How bad is this recession? Even sex doesn't sell.
That's the glum assessment of those in the adult entertainment industry, hundreds of whom gathered last week for the annual Cybernet Expo conference in San Francisco. The industry, now a multibillion-dollar online business, has discovered that people just aren't willing to click-to-pay for vice the way they once did.
"Times are tough," Jay Kopita, director of operations for the expo, said with a sigh. "You'd think this would be recession-proof." Turns out pay-per-view sex is just another sector struggling in the downturn.
In many ways, the three-day gathering that ended Saturday was like any other Silicon Valley conference. It was held at the Holiday Inn and featured sessions on contracts and social media, speed networking and lots of late-afternoon schmoozing over drinks. "Sometimes these can be boring," admitted Ella Black, a performer with girl-next-door looks who just launched her own "solo girl" site.
On the other hand, shoptalk overheard in a hallway included the challenges of performing certain sex scenes. One popular seminar on shooting adult film featured a disrobing model. An after-hours party was held at fetish company Kink.com. During day hours, at least, the focus was clearly on business. Indeed, attendees said the mood was more somber than the go-go pre-recession days.
"A lot of companies have been bouncing checks," performer Annie Cruz said. "Some people have quit the business. A lot of companies have cut back shooting. There are a lot of girls who have not worked in a month." Cruz has seen her work schedule drop from 25 days a month to as few as five. "You would think porn would do better in times like this," the exasperated 24-year-old San Franciscan said.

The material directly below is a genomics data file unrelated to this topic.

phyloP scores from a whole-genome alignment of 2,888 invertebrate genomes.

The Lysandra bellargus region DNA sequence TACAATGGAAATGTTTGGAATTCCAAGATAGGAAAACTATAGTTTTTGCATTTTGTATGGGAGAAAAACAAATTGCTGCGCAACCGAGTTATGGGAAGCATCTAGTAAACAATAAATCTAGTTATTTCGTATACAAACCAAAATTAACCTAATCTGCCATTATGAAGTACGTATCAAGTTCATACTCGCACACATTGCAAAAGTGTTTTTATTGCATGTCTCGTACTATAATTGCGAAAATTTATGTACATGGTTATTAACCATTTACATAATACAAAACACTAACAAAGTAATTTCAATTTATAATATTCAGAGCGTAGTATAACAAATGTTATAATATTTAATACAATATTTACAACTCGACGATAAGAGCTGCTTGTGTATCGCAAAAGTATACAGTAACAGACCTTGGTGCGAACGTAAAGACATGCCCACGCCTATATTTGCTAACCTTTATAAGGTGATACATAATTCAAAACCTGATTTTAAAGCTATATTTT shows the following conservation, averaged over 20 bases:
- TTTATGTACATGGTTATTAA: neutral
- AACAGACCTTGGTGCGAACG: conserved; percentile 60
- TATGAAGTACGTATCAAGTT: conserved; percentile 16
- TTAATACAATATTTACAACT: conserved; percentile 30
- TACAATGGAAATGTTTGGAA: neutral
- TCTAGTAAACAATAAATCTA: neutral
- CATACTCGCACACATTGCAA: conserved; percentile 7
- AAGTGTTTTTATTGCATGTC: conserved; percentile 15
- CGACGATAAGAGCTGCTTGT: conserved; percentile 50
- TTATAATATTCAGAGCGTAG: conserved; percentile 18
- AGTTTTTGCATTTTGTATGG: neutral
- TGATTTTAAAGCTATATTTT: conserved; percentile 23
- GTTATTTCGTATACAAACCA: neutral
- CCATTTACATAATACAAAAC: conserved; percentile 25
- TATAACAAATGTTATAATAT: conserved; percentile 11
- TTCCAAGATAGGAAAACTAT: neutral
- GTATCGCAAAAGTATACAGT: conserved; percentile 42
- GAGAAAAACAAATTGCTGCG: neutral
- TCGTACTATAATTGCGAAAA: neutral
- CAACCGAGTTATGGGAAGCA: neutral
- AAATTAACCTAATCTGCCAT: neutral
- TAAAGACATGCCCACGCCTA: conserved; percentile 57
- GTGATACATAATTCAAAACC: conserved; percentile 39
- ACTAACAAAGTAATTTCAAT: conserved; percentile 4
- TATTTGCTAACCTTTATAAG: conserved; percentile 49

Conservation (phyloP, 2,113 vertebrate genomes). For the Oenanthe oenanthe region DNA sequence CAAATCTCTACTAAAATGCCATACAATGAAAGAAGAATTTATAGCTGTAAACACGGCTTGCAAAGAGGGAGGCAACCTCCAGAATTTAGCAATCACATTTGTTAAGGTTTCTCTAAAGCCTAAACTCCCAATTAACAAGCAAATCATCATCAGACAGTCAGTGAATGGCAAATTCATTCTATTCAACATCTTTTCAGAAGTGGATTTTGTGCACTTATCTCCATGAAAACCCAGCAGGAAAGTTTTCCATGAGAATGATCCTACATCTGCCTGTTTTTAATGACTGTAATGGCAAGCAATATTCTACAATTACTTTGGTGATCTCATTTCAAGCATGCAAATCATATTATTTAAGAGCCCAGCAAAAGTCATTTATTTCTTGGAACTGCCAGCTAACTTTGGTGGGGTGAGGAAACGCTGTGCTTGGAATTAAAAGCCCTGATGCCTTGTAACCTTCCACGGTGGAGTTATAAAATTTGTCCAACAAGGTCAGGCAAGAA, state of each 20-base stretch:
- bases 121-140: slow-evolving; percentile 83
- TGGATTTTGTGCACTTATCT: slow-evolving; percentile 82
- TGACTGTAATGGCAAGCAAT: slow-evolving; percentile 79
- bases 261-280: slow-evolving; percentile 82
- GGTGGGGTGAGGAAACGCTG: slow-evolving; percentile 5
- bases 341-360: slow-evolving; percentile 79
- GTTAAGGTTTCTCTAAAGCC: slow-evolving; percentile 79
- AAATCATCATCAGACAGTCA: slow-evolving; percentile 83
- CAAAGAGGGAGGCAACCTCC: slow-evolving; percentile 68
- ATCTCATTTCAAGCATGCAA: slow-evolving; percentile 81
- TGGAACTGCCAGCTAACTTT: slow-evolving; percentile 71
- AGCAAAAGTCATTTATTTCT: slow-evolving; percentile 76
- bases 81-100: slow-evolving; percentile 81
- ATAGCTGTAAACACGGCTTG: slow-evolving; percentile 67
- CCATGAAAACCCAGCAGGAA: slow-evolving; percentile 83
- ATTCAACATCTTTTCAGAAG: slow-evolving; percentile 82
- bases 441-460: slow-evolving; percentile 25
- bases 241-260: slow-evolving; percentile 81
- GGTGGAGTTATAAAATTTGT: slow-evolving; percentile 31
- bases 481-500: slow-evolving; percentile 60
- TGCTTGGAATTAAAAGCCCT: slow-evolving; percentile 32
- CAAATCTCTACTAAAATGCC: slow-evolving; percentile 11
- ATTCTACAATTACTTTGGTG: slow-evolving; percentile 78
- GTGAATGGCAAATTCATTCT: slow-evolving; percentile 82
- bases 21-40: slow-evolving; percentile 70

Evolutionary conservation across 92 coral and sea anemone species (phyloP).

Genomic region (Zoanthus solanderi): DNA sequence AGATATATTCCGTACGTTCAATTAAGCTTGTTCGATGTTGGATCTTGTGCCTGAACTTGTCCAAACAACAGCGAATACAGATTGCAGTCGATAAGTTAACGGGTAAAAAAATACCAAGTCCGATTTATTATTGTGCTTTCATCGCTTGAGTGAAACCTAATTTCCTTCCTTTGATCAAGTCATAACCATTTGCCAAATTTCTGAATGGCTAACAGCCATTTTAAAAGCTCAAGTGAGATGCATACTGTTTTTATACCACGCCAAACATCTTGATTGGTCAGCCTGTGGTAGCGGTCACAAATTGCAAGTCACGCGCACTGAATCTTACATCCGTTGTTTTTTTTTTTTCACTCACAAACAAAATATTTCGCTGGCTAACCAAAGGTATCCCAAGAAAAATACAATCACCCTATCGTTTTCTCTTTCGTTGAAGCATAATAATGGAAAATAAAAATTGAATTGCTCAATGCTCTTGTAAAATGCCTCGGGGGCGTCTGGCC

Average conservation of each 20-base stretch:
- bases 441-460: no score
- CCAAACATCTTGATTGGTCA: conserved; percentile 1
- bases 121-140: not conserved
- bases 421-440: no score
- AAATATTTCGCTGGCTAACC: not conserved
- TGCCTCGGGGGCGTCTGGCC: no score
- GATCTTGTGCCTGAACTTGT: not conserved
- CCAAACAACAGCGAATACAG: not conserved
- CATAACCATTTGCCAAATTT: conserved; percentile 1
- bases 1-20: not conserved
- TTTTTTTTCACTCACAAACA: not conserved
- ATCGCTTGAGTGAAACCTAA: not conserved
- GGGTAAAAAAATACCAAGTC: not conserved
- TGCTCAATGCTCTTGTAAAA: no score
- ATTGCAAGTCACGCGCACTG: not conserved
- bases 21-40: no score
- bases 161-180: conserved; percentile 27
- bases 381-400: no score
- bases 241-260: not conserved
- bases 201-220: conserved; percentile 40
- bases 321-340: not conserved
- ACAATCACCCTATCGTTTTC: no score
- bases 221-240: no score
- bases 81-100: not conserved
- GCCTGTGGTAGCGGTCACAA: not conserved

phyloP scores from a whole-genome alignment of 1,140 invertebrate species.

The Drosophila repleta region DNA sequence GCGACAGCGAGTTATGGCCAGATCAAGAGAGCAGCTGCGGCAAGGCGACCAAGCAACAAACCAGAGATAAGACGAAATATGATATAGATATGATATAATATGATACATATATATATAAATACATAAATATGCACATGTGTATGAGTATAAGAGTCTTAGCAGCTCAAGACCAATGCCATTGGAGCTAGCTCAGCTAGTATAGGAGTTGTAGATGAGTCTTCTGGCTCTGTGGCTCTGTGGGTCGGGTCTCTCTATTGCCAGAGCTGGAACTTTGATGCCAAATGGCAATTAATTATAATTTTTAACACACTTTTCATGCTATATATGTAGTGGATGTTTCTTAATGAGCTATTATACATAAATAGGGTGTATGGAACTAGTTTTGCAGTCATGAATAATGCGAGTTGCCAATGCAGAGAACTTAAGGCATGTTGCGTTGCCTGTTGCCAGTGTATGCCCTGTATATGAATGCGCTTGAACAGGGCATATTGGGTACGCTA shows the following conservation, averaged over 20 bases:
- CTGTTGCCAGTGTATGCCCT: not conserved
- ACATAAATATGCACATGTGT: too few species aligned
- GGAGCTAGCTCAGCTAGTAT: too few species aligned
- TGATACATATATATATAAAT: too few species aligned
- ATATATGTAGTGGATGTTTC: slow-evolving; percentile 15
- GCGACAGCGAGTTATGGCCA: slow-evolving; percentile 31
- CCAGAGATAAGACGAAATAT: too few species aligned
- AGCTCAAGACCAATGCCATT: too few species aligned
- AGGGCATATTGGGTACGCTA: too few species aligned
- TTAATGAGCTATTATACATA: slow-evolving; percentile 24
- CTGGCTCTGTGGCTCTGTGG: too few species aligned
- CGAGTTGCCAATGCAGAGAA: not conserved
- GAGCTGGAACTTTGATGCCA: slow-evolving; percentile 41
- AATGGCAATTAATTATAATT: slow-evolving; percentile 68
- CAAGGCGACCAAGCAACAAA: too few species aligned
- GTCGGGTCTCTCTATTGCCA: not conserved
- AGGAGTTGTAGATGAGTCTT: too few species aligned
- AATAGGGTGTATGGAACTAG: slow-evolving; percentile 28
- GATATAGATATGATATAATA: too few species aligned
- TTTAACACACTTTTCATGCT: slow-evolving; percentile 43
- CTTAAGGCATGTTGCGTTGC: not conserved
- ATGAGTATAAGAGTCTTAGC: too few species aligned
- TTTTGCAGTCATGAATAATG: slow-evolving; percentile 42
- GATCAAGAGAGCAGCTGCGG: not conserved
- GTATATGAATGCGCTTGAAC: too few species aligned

Piracy is also cutting into profits with the proliferation of "tube sites" — the YouTubes of porn where copyrighted video clips are frequently illegally uploaded. "We are being devastated by this," said Dick Webber, who operates a Silicon Valley-based Web site and who, like the actors, goes by a stage name.
"The Internet is both a help and a hindrance," said longtime porn performer and producer Dave Cummings, who expects his next movie, "Knee Pad Nymphos Volume 10," to fall victim to online thieves. "I'm convinced the first day it's out it will be a popular video to be stolen."
Many at the conference talked of altering business plans to provide content, such as live Webcams, that can't be ripped off. "There is no incentive for a surfer to subscribe to a site unless you have some offering that is unique and can't be replicated on a tube site," Webber said.
More than anything, the Internet has made the adult industry more mainstream. Adult videos are still vilified by critics, but their stars are adored by autograph-seeking fans. Upon checking in at the expo, attendees, many of whom are eager to cloak their real identities, are asked what they want to be called on their name tags.
Some were soccer moms and dads. Model Black said she is a pastor's daughter. Cruz, who has a thing for whips and ropes, admits to being an inner geek — she designs Web sites at night — and is a comic book fanatic. "I'm a dork," said the performer in short shorts.
Cummings, who at 69 is the oldest active performer in the industry, said he is a retired Army lieutenant colonel and once taught at West Point. He has since performed in more than 600 scenes.
"That's a lot of sex," he said.
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